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Employees Are On The Move Again – Are You Ready To Deal With A Surge In PTO?

It is finally happening.  We’ve officially turned the corner on the pandemic and life is beginning to return to something close to normal.  Unfortunately, the way that the past year has played out has planted a ticking bomb inside almost every company still in business.

Think about it:  All during the past year, while employees were cooped up and working from home, they were also accruing paid time off.  Vacation time that they could not use because broad swaths of the country were locked down and non-essential travel was at a minimum.

At this point, most states have lifted their restrictions and people are traveling again.  In fact, PriceLine.com reports that reservations are up a staggering 230% compared to what they were this time last year.  Clearly, there’s a lot of pent up demand, and that means that people are going to start requesting days off in droves.  That fact is almost certain to present challenges for business owners in the short run, and there are no good answers except to do your best to ride it out.

On the one hand, if you let everybody take paid time off at the same time, it may seriously impact your ability to continue conducting even basic business.  On the other, any attempt to curtail, or heaven forbid, deny PTO is sure to be absolutely crushing to morale.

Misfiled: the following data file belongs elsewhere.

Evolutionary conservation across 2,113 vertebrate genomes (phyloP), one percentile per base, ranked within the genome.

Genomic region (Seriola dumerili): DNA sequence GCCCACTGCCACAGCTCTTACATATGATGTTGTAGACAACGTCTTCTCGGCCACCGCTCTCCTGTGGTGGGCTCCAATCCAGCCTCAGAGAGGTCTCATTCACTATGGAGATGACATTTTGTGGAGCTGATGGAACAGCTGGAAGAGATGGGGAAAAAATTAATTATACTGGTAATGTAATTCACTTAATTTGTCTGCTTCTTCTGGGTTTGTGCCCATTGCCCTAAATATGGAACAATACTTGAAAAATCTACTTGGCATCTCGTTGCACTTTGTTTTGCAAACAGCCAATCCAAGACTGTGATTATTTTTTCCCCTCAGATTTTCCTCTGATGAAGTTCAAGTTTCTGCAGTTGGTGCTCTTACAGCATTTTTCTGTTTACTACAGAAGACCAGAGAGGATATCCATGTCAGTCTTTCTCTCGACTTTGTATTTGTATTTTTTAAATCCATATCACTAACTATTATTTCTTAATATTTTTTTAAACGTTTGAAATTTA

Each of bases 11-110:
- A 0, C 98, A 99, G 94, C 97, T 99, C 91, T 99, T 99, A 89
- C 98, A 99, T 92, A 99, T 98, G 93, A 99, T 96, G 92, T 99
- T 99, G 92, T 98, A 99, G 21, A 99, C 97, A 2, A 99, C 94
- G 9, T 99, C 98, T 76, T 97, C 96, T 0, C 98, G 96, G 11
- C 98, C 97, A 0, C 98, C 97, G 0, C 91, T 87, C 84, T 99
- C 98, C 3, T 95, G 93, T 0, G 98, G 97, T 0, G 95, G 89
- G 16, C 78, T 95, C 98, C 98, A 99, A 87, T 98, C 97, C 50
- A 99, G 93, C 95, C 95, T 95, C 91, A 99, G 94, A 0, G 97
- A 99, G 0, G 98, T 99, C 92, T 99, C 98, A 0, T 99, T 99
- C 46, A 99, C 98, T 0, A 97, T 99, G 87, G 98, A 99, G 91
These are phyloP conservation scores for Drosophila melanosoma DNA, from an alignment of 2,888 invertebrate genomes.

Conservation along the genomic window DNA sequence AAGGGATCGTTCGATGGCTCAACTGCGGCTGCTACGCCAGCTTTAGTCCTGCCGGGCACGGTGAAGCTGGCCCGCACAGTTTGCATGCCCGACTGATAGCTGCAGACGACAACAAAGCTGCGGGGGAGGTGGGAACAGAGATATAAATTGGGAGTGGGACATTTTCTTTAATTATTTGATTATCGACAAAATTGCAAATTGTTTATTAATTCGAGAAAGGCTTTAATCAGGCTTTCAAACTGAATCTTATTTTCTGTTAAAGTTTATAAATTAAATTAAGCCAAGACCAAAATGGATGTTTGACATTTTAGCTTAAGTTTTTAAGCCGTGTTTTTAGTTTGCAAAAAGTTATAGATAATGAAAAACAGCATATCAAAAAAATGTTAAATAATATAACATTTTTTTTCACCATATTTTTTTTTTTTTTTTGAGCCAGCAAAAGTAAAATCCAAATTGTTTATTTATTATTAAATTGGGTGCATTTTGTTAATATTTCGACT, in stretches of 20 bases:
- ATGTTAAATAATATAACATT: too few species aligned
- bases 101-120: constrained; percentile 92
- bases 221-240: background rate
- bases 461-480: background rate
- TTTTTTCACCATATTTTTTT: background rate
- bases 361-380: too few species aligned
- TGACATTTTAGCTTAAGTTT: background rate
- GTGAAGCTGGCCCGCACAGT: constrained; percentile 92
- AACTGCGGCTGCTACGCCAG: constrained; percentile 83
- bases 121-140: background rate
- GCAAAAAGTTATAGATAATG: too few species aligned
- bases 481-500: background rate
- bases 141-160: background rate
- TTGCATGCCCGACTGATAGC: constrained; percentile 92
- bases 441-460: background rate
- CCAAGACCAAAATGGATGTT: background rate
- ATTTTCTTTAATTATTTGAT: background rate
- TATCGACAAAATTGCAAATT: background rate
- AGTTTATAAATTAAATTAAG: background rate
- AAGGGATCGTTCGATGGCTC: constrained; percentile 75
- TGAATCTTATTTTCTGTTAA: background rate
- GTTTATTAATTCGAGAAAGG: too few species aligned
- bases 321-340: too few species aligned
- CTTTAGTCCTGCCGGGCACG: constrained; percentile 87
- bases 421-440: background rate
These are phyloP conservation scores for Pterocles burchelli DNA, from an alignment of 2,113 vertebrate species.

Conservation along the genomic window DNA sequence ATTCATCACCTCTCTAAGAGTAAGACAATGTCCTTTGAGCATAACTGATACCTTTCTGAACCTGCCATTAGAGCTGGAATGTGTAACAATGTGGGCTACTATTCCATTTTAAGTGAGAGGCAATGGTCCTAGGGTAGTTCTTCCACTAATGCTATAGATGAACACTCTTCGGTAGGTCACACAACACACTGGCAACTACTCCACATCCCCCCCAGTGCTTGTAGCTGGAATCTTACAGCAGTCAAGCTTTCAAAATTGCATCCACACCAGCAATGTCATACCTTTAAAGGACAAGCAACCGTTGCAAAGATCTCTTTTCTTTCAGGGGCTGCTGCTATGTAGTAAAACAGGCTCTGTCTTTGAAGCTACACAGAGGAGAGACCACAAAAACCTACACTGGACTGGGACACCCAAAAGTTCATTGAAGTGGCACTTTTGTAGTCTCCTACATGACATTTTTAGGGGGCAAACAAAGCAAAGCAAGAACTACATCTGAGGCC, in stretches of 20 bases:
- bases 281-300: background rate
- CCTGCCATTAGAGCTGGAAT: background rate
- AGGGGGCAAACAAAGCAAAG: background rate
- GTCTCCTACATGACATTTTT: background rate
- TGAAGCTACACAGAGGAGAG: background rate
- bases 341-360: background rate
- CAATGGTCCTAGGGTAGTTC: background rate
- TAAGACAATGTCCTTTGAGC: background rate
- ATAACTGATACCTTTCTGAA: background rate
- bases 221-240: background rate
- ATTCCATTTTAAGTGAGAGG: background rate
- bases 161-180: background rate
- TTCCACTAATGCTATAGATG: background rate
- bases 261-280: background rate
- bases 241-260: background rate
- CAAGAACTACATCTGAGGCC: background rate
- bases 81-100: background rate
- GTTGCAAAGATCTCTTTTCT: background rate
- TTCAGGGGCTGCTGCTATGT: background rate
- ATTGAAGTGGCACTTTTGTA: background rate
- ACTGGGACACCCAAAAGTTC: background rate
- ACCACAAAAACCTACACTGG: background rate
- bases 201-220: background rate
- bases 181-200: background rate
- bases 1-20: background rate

The best way forward is good, clear communication.  Be proactive.  Explain to your employees that you understand that everybody is eager to travel, but that the business will suffer if absolutely everybody leaves at once.

Some won’t care.  Having been cooped up for more than a year, they’re anxious to get out and stretch their travel legs.  If it causes problems for your business in the short term, then so be it.

Others will be more understanding and accommodating.

Either way, you, as a business owner can’t afford to take the morale hit.  Of the two options, communicating with your employees and doing your best to navigate the PTO waters in the months ahead is unquestionably the better option.

Another good, proactive move you can make would be to send out surveys, starting now, asking employees when they’re planning to take their PTO.  That way, at the very least, you’ll be able to survey the situation from a high altitude and plan strategically to make the best of what is sure to be a tricky situation.

The absolute worst thing you can do in this situation is try to be the hard case.  Denying employees their PTO, or demanding that they take it when it’s convenient for you is a sure way to wind up with fewer employees because they’ll simply leave, and that will make your problems even worse.

The next few months will be tricky as things begin to get back to normal, but if you’re willing to wrestle with the complications and ride it out, you’ll come through this storm stronger than ever, and your employees will love you for it.